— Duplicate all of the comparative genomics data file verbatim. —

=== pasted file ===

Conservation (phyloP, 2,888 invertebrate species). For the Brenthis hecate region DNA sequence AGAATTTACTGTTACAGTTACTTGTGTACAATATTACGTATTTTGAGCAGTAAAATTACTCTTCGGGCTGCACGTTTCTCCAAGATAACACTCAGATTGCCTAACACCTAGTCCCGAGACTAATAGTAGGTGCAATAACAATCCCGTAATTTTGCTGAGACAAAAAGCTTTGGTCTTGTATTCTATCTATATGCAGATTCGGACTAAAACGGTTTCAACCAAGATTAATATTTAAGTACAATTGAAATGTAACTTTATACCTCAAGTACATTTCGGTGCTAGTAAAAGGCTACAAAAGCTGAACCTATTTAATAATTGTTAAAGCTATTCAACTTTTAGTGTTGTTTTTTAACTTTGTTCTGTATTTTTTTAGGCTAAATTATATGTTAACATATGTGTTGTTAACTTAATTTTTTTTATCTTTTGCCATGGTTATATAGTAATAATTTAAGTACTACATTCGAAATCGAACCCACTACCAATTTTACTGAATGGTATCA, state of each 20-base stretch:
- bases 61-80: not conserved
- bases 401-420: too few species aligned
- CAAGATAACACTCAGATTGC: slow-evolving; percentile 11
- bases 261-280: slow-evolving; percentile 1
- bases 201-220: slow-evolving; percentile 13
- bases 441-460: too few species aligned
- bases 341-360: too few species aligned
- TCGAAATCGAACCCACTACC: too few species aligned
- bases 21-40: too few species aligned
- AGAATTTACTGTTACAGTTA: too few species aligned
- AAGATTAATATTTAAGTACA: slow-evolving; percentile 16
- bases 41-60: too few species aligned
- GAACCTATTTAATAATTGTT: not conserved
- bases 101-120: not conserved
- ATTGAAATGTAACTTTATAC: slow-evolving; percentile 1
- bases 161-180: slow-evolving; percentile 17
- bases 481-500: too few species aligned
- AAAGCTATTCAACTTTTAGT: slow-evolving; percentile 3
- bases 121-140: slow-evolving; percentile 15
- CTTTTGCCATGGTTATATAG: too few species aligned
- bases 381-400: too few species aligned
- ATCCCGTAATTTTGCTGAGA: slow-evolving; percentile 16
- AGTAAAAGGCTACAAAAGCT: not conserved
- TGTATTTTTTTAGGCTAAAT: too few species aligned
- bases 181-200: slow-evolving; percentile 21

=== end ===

Conservation (phyloP, 2,888 invertebrate species). For the Brenthis hecate region DNA sequence AGAATTTACTGTTACAGTTACTTGTGTACAATATTACGTATTTTGAGCAGTAAAATTACTCTTCGGGCTGCACGTTTCTCCAAGATAACACTCAGATTGCCTAACACCTAGTCCCGAGACTAATAGTAGGTGCAATAACAATCCCGTAATTTTGCTGAGACAAAAAGCTTTGGTCTTGTATTCTATCTATATGCAGATTCGGACTAAAACGGTTTCAACCAAGATTAATATTTAAGTACAATTGAAATGTAACTTTATACCTCAAGTACATTTCGGTGCTAGTAAAAGGCTACAAAAGCTGAACCTATTTAATAATTGTTAAAGCTATTCAACTTTTAGTGTTGTTTTTTAACTTTGTTCTGTATTTTTTTAGGCTAAATTATATGTTAACATATGTGTTGTTAACTTAATTTTTTTTATCTTTTGCCATGGTTATATAGTAATAATTTAAGTACTACATTCGAAATCGAACCCACTACCAATTTTACTGAATGGTATCA, state of each 20-base stretch:
- bases 61-80: not conserved
- bases 401-420: too few species aligned
- CAAGATAACACTCAGATTGC: slow-evolving; percentile 11
- bases 261-280: slow-evolving; percentile 1
- bases 201-220: slow-evolving; percentile 13
- bases 441-460: too few species aligned
- bases 341-360: too few species aligned
- TCGAAATCGAACCCACTACC: too few species aligned
- bases 21-40: too few species aligned
- AGAATTTACTGTTACAGTTA: too few species aligned
- AAGATTAATATTTAAGTACA: slow-evolving; percentile 16
- bases 41-60: too few species aligned
- GAACCTATTTAATAATTGTT: not conserved
- bases 101-120: not conserved
- ATTGAAATGTAACTTTATAC: slow-evolving; percentile 1
- bases 161-180: slow-evolving; percentile 17
- bases 481-500: too few species aligned
- AAAGCTATTCAACTTTTAGT: slow-evolving; percentile 3
- bases 121-140: slow-evolving; percentile 15
- CTTTTGCCATGGTTATATAG: too few species aligned
- bases 381-400: too few species aligned
- ATCCCGTAATTTTGCTGAGA: slow-evolving; percentile 16
- AGTAAAAGGCTACAAAAGCT: not conserved
- TGTATTTTTTTAGGCTAAAT: too few species aligned
- bases 181-200: slow-evolving; percentile 21